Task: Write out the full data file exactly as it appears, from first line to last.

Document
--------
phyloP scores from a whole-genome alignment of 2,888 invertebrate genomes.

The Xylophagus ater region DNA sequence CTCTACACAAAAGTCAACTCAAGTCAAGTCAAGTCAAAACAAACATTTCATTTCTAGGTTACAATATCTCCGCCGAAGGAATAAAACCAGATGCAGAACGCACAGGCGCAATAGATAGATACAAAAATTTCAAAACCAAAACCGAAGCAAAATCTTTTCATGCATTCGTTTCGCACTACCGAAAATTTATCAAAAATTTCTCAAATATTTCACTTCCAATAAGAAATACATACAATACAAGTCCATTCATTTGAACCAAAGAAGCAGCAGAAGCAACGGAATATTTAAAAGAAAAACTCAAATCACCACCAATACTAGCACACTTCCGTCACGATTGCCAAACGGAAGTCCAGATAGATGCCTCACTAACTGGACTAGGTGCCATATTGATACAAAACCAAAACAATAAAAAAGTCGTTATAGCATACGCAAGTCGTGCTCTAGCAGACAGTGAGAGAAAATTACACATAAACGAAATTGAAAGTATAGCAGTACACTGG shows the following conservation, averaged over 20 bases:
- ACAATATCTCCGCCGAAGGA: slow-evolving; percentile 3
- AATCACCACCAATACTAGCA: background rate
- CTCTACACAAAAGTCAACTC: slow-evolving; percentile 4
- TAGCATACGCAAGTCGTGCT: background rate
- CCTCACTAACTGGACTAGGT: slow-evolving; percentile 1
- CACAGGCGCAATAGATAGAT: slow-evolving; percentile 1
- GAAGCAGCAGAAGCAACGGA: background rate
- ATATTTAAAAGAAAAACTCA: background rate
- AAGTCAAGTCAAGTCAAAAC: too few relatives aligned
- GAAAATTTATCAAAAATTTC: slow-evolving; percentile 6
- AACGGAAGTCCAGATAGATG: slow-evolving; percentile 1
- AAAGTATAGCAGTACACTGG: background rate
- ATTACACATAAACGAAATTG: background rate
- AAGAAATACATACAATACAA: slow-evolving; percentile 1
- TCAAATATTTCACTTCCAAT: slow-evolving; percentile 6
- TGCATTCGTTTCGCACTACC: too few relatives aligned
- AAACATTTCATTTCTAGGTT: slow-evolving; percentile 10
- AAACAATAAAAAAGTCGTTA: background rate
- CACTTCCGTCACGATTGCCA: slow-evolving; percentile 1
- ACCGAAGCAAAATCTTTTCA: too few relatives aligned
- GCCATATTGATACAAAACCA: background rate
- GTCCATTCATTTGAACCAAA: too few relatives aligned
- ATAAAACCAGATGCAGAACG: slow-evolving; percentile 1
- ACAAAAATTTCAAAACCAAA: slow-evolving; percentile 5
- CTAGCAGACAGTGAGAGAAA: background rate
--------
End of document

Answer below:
phyloP scores from a whole-genome alignment of 2,888 invertebrate genomes.

The Xylophagus ater region DNA sequence CTCTACACAAAAGTCAACTCAAGTCAAGTCAAGTCAAAACAAACATTTCATTTCTAGGTTACAATATCTCCGCCGAAGGAATAAAACCAGATGCAGAACGCACAGGCGCAATAGATAGATACAAAAATTTCAAAACCAAAACCGAAGCAAAATCTTTTCATGCATTCGTTTCGCACTACCGAAAATTTATCAAAAATTTCTCAAATATTTCACTTCCAATAAGAAATACATACAATACAAGTCCATTCATTTGAACCAAAGAAGCAGCAGAAGCAACGGAATATTTAAAAGAAAAACTCAAATCACCACCAATACTAGCACACTTCCGTCACGATTGCCAAACGGAAGTCCAGATAGATGCCTCACTAACTGGACTAGGTGCCATATTGATACAAAACCAAAACAATAAAAAAGTCGTTATAGCATACGCAAGTCGTGCTCTAGCAGACAGTGAGAGAAAATTACACATAAACGAAATTGAAAGTATAGCAGTACACTGG shows the following conservation, averaged over 20 bases:
- ACAATATCTCCGCCGAAGGA: slow-evolving; percentile 3
- AATCACCACCAATACTAGCA: background rate
- CTCTACACAAAAGTCAACTC: slow-evolving; percentile 4
- TAGCATACGCAAGTCGTGCT: background rate
- CCTCACTAACTGGACTAGGT: slow-evolving; percentile 1
- CACAGGCGCAATAGATAGAT: slow-evolving; percentile 1
- GAAGCAGCAGAAGCAACGGA: background rate
- ATATTTAAAAGAAAAACTCA: background rate
- AAGTCAAGTCAAGTCAAAAC: too few relatives aligned
- GAAAATTTATCAAAAATTTC: slow-evolving; percentile 6
- AACGGAAGTCCAGATAGATG: slow-evolving; percentile 1
- AAAGTATAGCAGTACACTGG: background rate
- ATTACACATAAACGAAATTG: background rate
- AAGAAATACATACAATACAA: slow-evolving; percentile 1
- TCAAATATTTCACTTCCAAT: slow-evolving; percentile 6
- TGCATTCGTTTCGCACTACC: too few relatives aligned
- AAACATTTCATTTCTAGGTT: slow-evolving; percentile 10
- AAACAATAAAAAAGTCGTTA: background rate
- CACTTCCGTCACGATTGCCA: slow-evolving; percentile 1
- ACCGAAGCAAAATCTTTTCA: too few relatives aligned
- GCCATATTGATACAAAACCA: background rate
- GTCCATTCATTTGAACCAAA: too few relatives aligned
- ATAAAACCAGATGCAGAACG: slow-evolving; percentile 1
- ACAAAAATTTCAAAACCAAA: slow-evolving; percentile 5
- CTAGCAGACAGTGAGAGAAA: background rate